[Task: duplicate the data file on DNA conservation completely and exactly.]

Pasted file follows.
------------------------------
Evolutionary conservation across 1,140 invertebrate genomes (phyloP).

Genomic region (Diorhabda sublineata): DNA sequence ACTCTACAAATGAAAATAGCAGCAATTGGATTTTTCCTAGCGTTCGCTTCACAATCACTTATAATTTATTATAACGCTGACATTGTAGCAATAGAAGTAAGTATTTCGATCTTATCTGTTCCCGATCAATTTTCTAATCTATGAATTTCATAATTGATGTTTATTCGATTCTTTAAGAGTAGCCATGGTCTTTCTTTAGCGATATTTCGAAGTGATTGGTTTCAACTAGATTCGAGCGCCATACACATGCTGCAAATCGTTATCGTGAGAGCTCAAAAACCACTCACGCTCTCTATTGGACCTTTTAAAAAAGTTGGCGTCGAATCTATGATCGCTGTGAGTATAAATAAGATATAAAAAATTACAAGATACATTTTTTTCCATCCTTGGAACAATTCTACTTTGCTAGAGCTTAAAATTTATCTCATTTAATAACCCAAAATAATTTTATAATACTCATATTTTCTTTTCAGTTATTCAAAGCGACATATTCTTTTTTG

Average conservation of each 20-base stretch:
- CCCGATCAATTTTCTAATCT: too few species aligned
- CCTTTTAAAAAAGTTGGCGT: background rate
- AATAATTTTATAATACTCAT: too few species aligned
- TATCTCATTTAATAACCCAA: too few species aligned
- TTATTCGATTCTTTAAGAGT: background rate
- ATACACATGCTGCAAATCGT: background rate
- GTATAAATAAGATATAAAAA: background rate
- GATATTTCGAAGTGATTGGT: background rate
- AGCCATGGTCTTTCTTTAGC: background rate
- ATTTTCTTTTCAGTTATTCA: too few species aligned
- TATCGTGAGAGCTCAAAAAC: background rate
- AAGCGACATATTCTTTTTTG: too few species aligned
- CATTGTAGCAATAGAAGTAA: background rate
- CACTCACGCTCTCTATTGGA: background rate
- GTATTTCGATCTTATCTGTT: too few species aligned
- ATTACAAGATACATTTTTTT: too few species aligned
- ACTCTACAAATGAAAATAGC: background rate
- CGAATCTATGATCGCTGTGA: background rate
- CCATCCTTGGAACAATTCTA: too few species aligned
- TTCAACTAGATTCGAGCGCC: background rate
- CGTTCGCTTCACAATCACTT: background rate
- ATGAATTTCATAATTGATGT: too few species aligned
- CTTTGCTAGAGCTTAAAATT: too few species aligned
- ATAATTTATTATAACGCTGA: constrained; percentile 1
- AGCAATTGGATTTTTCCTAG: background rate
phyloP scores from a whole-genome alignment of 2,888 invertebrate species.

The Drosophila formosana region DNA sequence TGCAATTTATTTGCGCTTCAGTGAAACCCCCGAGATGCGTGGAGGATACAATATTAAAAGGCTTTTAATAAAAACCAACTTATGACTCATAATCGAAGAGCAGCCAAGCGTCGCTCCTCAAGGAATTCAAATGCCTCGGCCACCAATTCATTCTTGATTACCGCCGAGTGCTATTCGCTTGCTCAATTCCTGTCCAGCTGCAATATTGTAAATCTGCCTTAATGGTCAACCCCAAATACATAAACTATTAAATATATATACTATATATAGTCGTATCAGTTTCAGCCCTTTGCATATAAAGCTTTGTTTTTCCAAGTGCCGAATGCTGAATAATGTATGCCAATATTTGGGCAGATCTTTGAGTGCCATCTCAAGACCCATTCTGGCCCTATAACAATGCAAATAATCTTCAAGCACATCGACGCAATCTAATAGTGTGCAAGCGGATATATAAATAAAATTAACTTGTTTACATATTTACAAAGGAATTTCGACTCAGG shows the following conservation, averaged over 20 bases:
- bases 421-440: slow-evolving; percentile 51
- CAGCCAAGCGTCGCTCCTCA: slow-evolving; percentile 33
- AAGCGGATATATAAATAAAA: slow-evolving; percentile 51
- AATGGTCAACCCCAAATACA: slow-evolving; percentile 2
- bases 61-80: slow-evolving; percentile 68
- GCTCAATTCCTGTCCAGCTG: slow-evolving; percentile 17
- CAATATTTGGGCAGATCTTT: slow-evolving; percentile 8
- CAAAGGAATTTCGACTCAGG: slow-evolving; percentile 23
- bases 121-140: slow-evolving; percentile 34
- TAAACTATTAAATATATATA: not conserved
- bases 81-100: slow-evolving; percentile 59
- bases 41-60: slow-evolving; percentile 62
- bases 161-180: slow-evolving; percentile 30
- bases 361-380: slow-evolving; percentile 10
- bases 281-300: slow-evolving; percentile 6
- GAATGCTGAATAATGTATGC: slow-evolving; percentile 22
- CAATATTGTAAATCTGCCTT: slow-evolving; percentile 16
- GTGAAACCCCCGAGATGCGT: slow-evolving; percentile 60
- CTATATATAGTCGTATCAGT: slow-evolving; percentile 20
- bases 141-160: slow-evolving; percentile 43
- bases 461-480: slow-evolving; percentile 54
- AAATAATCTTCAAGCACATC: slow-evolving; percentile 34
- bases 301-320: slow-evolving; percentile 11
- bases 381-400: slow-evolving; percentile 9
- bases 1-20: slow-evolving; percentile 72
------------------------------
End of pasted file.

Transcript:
Evolutionary conservation across 1,140 invertebrate genomes (phyloP).

Genomic region (Diorhabda sublineata): DNA sequence ACTCTACAAATGAAAATAGCAGCAATTGGATTTTTCCTAGCGTTCGCTTCACAATCACTTATAATTTATTATAACGCTGACATTGTAGCAATAGAAGTAAGTATTTCGATCTTATCTGTTCCCGATCAATTTTCTAATCTATGAATTTCATAATTGATGTTTATTCGATTCTTTAAGAGTAGCCATGGTCTTTCTTTAGCGATATTTCGAAGTGATTGGTTTCAACTAGATTCGAGCGCCATACACATGCTGCAAATCGTTATCGTGAGAGCTCAAAAACCACTCACGCTCTCTATTGGACCTTTTAAAAAAGTTGGCGTCGAATCTATGATCGCTGTGAGTATAAATAAGATATAAAAAATTACAAGATACATTTTTTTCCATCCTTGGAACAATTCTACTTTGCTAGAGCTTAAAATTTATCTCATTTAATAACCCAAAATAATTTTATAATACTCATATTTTCTTTTCAGTTATTCAAAGCGACATATTCTTTTTTG

Average conservation of each 20-base stretch:
- CCCGATCAATTTTCTAATCT: too few species aligned
- CCTTTTAAAAAAGTTGGCGT: background rate
- AATAATTTTATAATACTCAT: too few species aligned
- TATCTCATTTAATAACCCAA: too few species aligned
- TTATTCGATTCTTTAAGAGT: background rate
- ATACACATGCTGCAAATCGT: background rate
- GTATAAATAAGATATAAAAA: background rate
- GATATTTCGAAGTGATTGGT: background rate
- AGCCATGGTCTTTCTTTAGC: background rate
- ATTTTCTTTTCAGTTATTCA: too few species aligned
- TATCGTGAGAGCTCAAAAAC: background rate
- AAGCGACATATTCTTTTTTG: too few species aligned
- CATTGTAGCAATAGAAGTAA: background rate
- CACTCACGCTCTCTATTGGA: background rate
- GTATTTCGATCTTATCTGTT: too few species aligned
- ATTACAAGATACATTTTTTT: too few species aligned
- ACTCTACAAATGAAAATAGC: background rate
- CGAATCTATGATCGCTGTGA: background rate
- CCATCCTTGGAACAATTCTA: too few species aligned
- TTCAACTAGATTCGAGCGCC: background rate
- CGTTCGCTTCACAATCACTT: background rate
- ATGAATTTCATAATTGATGT: too few species aligned
- CTTTGCTAGAGCTTAAAATT: too few species aligned
- ATAATTTATTATAACGCTGA: constrained; percentile 1
- AGCAATTGGATTTTTCCTAG: background rate
phyloP scores from a whole-genome alignment of 2,888 invertebrate species.

The Drosophila formosana region DNA sequence TGCAATTTATTTGCGCTTCAGTGAAACCCCCGAGATGCGTGGAGGATACAATATTAAAAGGCTTTTAATAAAAACCAACTTATGACTCATAATCGAAGAGCAGCCAAGCGTCGCTCCTCAAGGAATTCAAATGCCTCGGCCACCAATTCATTCTTGATTACCGCCGAGTGCTATTCGCTTGCTCAATTCCTGTCCAGCTGCAATATTGTAAATCTGCCTTAATGGTCAACCCCAAATACATAAACTATTAAATATATATACTATATATAGTCGTATCAGTTTCAGCCCTTTGCATATAAAGCTTTGTTTTTCCAAGTGCCGAATGCTGAATAATGTATGCCAATATTTGGGCAGATCTTTGAGTGCCATCTCAAGACCCATTCTGGCCCTATAACAATGCAAATAATCTTCAAGCACATCGACGCAATCTAATAGTGTGCAAGCGGATATATAAATAAAATTAACTTGTTTACATATTTACAAAGGAATTTCGACTCAGG shows the following conservation, averaged over 20 bases:
- bases 421-440: slow-evolving; percentile 51
- CAGCCAAGCGTCGCTCCTCA: slow-evolving; percentile 33
- AAGCGGATATATAAATAAAA: slow-evolving; percentile 51
- AATGGTCAACCCCAAATACA: slow-evolving; percentile 2
- bases 61-80: slow-evolving; percentile 68
- GCTCAATTCCTGTCCAGCTG: slow-evolving; percentile 17
- CAATATTTGGGCAGATCTTT: slow-evolving; percentile 8
- CAAAGGAATTTCGACTCAGG: slow-evolving; percentile 23
- bases 121-140: slow-evolving; percentile 34
- TAAACTATTAAATATATATA: not conserved
- bases 81-100: slow-evolving; percentile 59
- bases 41-60: slow-evolving; percentile 62
- bases 161-180: slow-evolving; percentile 30
- bases 361-380: slow-evolving; percentile 10
- bases 281-300: slow-evolving; percentile 6
- GAATGCTGAATAATGTATGC: slow-evolving; percentile 22
- CAATATTGTAAATCTGCCTT: slow-evolving; percentile 16
- GTGAAACCCCCGAGATGCGT: slow-evolving; percentile 60
- CTATATATAGTCGTATCAGT: slow-evolving; percentile 20
- bases 141-160: slow-evolving; percentile 43
- bases 461-480: slow-evolving; percentile 54
- AAATAATCTTCAAGCACATC: slow-evolving; percentile 34
- bases 301-320: slow-evolving; percentile 11
- bases 381-400: slow-evolving; percentile 9
- bases 1-20: slow-evolving; percentile 72